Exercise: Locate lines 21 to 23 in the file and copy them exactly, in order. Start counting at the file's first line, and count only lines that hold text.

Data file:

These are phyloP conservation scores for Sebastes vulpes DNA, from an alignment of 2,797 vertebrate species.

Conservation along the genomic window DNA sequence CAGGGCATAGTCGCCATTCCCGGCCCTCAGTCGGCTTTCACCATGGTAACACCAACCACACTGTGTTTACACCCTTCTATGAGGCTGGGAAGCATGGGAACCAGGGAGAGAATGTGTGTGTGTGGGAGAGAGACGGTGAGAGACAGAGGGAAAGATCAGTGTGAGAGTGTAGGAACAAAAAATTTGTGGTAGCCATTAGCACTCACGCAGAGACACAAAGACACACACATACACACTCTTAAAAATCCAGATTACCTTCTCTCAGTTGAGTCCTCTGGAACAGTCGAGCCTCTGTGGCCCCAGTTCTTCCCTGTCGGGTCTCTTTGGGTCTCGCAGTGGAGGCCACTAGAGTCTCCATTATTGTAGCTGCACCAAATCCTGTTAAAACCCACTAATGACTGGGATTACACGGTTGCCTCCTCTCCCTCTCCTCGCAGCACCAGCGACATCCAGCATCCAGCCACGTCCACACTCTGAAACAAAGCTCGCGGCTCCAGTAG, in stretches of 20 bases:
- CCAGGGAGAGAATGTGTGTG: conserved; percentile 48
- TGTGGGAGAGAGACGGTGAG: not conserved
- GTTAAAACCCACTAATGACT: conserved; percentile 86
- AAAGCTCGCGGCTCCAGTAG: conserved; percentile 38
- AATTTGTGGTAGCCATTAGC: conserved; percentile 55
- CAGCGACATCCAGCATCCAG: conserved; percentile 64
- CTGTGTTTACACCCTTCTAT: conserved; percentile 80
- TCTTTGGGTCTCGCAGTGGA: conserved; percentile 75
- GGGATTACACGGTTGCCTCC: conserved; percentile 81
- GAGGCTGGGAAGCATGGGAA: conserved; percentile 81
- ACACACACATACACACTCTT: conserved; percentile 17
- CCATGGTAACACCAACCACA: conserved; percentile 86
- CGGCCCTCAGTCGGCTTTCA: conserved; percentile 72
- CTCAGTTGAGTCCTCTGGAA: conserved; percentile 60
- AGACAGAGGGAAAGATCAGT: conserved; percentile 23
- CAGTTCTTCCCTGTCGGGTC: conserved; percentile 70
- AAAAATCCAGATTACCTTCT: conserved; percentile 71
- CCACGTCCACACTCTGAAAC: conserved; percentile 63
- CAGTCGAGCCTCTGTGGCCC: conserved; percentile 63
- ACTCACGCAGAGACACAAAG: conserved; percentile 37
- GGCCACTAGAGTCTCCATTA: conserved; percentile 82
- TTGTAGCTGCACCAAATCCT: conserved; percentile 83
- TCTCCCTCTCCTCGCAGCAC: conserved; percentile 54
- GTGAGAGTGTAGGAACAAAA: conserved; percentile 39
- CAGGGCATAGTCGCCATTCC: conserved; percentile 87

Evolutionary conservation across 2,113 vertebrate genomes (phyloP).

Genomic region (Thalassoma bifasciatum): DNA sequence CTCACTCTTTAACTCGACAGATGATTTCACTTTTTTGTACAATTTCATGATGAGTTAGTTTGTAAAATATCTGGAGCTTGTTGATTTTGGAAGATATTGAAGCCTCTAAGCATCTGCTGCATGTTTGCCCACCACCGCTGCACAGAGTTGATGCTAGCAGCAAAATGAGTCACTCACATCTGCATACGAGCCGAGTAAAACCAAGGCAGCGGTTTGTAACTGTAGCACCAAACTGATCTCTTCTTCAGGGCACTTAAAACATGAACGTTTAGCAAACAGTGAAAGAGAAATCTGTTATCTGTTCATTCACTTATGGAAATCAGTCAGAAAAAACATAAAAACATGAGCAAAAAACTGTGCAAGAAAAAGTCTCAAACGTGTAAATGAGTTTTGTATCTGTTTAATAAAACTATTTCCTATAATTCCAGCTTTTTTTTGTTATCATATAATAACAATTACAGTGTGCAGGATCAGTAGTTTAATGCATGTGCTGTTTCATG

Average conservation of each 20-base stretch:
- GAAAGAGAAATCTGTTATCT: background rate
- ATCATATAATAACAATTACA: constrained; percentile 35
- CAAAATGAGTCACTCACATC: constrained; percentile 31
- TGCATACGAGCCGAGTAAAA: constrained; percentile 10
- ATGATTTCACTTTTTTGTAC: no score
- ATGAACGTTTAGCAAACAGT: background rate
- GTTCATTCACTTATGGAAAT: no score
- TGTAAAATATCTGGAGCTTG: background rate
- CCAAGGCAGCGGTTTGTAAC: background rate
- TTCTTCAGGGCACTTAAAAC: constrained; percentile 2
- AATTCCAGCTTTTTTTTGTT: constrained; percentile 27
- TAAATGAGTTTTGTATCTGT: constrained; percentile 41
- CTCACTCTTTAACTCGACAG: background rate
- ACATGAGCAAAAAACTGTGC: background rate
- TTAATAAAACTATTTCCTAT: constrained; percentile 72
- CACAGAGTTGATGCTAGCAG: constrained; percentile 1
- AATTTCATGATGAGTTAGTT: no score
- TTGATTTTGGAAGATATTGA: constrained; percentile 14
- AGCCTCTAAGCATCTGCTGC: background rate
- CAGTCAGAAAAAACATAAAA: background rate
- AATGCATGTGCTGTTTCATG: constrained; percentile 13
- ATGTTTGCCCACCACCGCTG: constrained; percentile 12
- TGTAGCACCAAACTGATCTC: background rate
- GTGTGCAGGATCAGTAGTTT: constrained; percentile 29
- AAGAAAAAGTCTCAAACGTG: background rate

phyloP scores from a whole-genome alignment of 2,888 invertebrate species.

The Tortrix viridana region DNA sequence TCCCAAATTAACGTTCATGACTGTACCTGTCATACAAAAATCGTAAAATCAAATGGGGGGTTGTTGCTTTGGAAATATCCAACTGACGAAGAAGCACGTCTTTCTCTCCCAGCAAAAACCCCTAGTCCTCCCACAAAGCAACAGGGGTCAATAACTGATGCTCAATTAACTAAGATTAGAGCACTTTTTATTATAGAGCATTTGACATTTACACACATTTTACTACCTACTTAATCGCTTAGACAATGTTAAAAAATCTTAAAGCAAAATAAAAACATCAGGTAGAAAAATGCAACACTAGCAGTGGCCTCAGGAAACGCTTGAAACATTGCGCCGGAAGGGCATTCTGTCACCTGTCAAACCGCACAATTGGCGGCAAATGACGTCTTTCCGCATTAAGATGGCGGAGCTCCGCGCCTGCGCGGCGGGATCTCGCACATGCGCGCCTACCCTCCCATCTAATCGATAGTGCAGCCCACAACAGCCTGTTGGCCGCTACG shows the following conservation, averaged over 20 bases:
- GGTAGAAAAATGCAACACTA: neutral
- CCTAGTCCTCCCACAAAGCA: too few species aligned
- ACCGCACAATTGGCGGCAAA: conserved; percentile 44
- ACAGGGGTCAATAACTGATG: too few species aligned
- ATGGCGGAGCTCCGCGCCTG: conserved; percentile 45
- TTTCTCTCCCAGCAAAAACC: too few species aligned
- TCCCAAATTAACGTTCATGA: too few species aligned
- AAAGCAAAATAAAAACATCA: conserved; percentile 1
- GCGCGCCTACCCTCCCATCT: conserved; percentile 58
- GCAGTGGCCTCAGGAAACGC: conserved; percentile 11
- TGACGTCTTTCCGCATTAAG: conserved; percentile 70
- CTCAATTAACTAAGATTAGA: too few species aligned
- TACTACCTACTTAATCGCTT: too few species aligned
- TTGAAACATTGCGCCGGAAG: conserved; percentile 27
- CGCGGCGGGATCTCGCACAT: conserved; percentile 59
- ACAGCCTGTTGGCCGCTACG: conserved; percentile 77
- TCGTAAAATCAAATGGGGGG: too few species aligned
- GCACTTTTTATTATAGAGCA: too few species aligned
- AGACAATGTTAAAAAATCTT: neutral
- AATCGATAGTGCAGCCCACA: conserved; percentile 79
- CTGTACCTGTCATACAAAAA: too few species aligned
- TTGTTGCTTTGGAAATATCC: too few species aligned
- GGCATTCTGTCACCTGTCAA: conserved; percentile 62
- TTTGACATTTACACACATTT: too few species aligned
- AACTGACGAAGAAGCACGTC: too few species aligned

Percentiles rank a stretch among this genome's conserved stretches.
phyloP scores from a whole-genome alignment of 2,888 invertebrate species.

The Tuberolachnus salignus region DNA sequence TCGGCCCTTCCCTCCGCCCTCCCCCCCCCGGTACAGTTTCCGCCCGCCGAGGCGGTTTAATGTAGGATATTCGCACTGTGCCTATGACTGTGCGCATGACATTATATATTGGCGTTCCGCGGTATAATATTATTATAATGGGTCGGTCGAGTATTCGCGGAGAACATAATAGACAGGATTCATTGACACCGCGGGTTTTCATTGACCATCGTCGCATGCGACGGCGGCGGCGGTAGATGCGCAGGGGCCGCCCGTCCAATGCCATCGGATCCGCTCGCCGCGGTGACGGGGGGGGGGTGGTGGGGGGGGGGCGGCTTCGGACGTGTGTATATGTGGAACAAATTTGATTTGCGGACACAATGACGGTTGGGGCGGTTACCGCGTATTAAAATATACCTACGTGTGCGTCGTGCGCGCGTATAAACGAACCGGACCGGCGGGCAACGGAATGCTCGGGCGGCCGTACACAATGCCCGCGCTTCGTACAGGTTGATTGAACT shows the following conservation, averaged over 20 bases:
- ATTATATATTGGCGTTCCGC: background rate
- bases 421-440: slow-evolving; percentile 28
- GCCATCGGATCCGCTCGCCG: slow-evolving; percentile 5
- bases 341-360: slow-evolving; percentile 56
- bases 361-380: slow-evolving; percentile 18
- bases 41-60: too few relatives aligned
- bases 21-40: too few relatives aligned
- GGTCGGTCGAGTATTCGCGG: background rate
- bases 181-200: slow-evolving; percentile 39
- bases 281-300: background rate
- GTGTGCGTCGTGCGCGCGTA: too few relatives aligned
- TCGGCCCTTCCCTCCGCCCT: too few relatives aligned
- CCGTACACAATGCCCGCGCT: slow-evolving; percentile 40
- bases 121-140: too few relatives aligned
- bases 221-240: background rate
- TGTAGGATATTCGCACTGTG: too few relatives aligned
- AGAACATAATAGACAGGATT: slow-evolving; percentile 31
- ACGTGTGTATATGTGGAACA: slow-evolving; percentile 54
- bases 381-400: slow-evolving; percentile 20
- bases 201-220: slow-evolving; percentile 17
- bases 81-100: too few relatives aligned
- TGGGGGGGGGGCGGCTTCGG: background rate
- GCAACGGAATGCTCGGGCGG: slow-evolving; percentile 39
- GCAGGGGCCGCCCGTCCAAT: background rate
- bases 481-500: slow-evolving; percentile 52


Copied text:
- CAGTCGAGCCTCTGTGGCCC: conserved; percentile 63
- ACTCACGCAGAGACACAAAG: conserved; percentile 37
- GGCCACTAGAGTCTCCATTA: conserved; percentile 82